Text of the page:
Remember when Coke came in those heavy green glass bottles? They held only 6.5 ounces of the iconic American beverage, which seems like a thimbleful in comparison to the bottomless vats of soda available in fast-food restaurants.
Howls went up last month when New York Mayor Michael Bloomberg announced a plan to impose a 16-ounce size limit on soda and sweetened beverages served in restaurants, theaters, sports arenas, and sold on street carts. A Reuters/Ipsos poll shows that two-thirds of people surveyed oppose the ban. Coca-Cola called the proposed ban “insulting to the American people,” but there may be more concern about insulting Coke shareholders if other cities follow New York’s lead with a resulting drop in sales.
On the other hand, a chorus of doctors battling the diabetes epidemic is calling for even greater regulation, not only of soda but also of all unhealthy food. According to the American Medical Association, sugar-sweetened drinks make up nearly half of Americans’ added sugar intake. Denmark, Finland, and Hungary, hoping to stave off an American-style obesity scourge, have raised taxes on foods high in fat, salt, sugar, and caffeine. Ice cream, chocolate, butter, chips and other high-calorie, high-fat foods come with hefty excise taxes in those places.
Would that work in the U.S.? Unlikely. If we’re already in a lather about the government’s mitts on our Big Gulp, I can’t see the American public signing on for Twinkie taxes. Why not look at a bigger picture of health and put a system in place that relies on bonuses instead of bans?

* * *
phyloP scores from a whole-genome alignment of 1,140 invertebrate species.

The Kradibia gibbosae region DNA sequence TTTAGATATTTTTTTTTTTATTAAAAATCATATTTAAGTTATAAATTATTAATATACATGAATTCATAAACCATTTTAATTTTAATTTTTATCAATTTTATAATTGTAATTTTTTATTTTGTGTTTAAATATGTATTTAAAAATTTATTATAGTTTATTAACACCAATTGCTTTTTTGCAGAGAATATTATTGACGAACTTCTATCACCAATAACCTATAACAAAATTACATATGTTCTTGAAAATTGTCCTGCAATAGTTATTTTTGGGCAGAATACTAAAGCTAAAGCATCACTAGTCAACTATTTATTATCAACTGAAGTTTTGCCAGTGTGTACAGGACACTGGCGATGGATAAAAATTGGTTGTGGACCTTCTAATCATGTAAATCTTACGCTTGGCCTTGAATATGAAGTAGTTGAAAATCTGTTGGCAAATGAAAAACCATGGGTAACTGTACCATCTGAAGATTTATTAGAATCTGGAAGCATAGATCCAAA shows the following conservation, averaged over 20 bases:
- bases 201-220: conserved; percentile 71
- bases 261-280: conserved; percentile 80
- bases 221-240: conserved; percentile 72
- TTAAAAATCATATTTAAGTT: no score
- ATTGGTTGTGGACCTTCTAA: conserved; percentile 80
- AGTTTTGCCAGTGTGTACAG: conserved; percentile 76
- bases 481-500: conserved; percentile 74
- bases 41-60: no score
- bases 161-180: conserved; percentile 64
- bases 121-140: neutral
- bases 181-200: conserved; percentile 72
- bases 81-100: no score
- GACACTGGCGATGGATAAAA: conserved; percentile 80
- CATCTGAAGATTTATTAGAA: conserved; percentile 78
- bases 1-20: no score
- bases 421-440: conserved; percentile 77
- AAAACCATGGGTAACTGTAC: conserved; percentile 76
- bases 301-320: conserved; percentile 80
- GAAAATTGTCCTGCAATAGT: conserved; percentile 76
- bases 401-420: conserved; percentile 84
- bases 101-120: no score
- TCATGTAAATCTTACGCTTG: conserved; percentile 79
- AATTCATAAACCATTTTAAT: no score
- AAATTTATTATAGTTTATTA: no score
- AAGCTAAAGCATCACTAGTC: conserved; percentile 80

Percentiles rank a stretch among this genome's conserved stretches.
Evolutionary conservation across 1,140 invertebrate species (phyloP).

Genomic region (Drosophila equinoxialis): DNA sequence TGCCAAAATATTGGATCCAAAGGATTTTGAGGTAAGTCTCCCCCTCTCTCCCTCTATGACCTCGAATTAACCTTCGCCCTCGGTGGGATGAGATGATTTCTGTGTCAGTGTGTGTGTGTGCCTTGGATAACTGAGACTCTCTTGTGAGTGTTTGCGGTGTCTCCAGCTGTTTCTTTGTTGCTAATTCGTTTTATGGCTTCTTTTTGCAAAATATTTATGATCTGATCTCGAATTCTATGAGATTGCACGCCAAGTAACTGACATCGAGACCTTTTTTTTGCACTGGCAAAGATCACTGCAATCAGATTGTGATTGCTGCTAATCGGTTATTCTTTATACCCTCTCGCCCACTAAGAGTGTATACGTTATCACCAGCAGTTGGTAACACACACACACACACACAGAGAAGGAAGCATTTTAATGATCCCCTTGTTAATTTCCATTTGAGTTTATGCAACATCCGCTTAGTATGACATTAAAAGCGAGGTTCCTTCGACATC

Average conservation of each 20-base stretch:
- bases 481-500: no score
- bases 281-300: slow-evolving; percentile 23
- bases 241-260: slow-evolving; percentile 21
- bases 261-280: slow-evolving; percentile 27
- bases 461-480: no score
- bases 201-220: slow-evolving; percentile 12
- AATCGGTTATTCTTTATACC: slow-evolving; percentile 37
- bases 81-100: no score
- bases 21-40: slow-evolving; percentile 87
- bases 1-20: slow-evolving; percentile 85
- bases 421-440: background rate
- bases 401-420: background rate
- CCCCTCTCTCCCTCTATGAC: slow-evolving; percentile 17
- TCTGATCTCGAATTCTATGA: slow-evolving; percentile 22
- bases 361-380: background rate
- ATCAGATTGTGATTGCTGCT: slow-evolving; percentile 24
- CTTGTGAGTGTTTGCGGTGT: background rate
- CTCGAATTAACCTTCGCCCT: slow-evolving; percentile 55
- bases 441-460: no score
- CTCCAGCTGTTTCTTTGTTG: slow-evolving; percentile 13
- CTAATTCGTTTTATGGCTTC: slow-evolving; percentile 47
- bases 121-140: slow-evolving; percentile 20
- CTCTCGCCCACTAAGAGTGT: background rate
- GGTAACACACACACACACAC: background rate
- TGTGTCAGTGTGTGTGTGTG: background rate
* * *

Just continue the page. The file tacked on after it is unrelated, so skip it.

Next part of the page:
Flip the whole concept on its head and give people cash when they make measurable steps toward good health, rather than wasting time and energy on bans that won’t work. Make the program robust, with rewards that count, like a $25 incentive for people who move their weight, blood sugar, cholesterol, or blood pressure in the right direction, and another $25 at specified intervals for continuing or maintaining the improvement.
A few medical groups have piloted a patient reward program, but timidly, with lackluster incentives such as a small gift card for coming in for a checkup, or a discounted gym membership for completing a health assessment survey. Patient response has been tepid. It’s time to roll out a program that is tied to real, measurable results, that doesn’t decide for the patient where rewards have to be spent or redeemed, and that is widely promoted through employers, insurance plans, and medical groups so that all eligible patients know about it and can take part.
The concept of rewarding patients fits with pay-for-performance programs for physicians, which reward doctors for improving patient safety and health outcomes. The performance measures for doctors rely on evidence-based clinical guidelines. Shouldn’t patients share the financial reward for getting healthier? Employers and insurers, who stand to save a fortune when employees and members have lower rates of heart disease, diabetes, and other illnesses that can be avoided with lifestyle changes, could pool the incentive funds. Corporations like Coca-Cola, Pepsi, McDonald’s, and KFC could take part—all are major employers. With an incentive plan like this, these purveyors of high-fat foods and sweet drinks wouldn’t exactly be paying their employees not to consume their products, but perhaps to eat and drink them moderately enough to stay healthy.